Two administrators with the Montana Native Women’s Coalition and the Women’s Resource Center, which are Glasgow-based organizations intended to help Native American and community victims of domestic and sexual violence, this week denied charges of stealing money from the nonprofit groups.
Toni Louise Plummer-Alvernaz, 53, of Glasgow, and Brady Lynn Funk, 31, of Billings, each pleaded not guilty in U.S. District Court in Great Falls to indictments charging them with theft from a program receiving federal funding and to wire fraud.
The women appeared for arraignment Tuesday before U.S. Magistrate Judge John Johnston. He continued their release without bond pending trial before U.S. District Judge Brian Morris.
If convicted, the women face a maximum 20 years in prison and a $250,000 fine on the wire fraud count.
Plummer-Alvernaz was the executive director of both organizations. Funk was the administrative assistant for the coalition and the administrative advocate for the resource center.
Both programs receive more than $10,000 in annual federal grants. During the period of indictments, from about December 2011 until December 2015, the programs received in excess of $1.6 million.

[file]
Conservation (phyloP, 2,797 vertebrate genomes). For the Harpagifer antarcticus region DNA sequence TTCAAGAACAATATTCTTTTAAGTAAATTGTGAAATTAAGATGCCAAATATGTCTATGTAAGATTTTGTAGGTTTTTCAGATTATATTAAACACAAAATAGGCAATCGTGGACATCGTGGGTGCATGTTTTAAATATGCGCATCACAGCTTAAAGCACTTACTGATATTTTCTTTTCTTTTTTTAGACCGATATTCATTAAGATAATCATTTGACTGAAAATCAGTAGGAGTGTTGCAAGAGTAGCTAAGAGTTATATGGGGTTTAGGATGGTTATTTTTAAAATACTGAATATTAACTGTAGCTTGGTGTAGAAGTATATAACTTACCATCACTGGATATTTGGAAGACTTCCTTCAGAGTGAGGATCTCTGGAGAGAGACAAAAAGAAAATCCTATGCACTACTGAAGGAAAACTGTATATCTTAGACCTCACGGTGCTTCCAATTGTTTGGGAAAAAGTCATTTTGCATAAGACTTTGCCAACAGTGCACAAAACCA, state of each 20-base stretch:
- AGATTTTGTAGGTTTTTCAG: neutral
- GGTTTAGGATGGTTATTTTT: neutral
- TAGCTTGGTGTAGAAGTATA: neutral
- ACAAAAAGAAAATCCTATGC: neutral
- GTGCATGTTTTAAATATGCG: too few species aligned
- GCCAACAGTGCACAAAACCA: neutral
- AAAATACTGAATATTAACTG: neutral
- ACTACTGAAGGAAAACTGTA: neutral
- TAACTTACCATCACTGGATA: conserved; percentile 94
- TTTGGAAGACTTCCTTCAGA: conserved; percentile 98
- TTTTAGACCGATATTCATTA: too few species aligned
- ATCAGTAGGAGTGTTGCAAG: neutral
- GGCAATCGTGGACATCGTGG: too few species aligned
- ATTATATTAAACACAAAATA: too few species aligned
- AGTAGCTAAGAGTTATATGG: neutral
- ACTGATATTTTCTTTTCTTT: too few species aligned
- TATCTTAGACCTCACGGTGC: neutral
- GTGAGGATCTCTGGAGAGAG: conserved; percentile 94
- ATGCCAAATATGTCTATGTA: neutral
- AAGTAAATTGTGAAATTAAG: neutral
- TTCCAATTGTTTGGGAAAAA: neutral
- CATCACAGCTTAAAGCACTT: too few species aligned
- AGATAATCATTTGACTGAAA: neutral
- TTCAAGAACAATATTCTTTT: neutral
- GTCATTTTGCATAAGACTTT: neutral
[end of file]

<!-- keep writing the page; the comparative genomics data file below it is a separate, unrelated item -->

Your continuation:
The Montana Native Women’s Coalition’s mission is to improve urban, rural and Native American community responses to victims of domestic and sexual violence.
The Women’s Resource Center offers educational seminars to the general public on various issues, including health, parenting, career development and violence prevention.
A woman who answered the telephone Wednesday at the Montana Native Women’s Coalition said the organization had no comment.
Assistant U.S. Attorney Ryan Weldon said in an indictment that Plummer-Alvernaz and Funk schemed to take excessive salaries and other benefits.
Plummer-Alvernaz inflated work hours, double-billed travel, took other benefits to which she was not entitled and paid money to family members, her indictment said.
Funk’s indictment accuses her of inflating work hours, double-billing travel and taking other benefits to which she was not entitled.
To carry out the scheme, Plummer-Alvernaz and Funk used wire communications to transfer money, reports and other documents through the Department of Justice, Grant Payment Request System and Grant Management System and made credit card payments to Minneapolis, Washington, D.C., South Dakota and other places, the indictment said.
If convicted, Plummer-Alvernaz would pay under a forfeiture count a $160,000 judgment in addition to forfeiting other property that may have been acquired through the scheme.
Funk faces a money judgement of $30,000 under her forfeiture count.
Plummer-Alvernaz and the coalition were one of the proponents of Marsy’s Law, a so-called “victims’ bill of rights” law passed by voter in the November general election. She helped write the proponents' statement in the state’s voter guide.
The coalition also sponsored a 2014 Billings conference on ending sexual and domestic violence.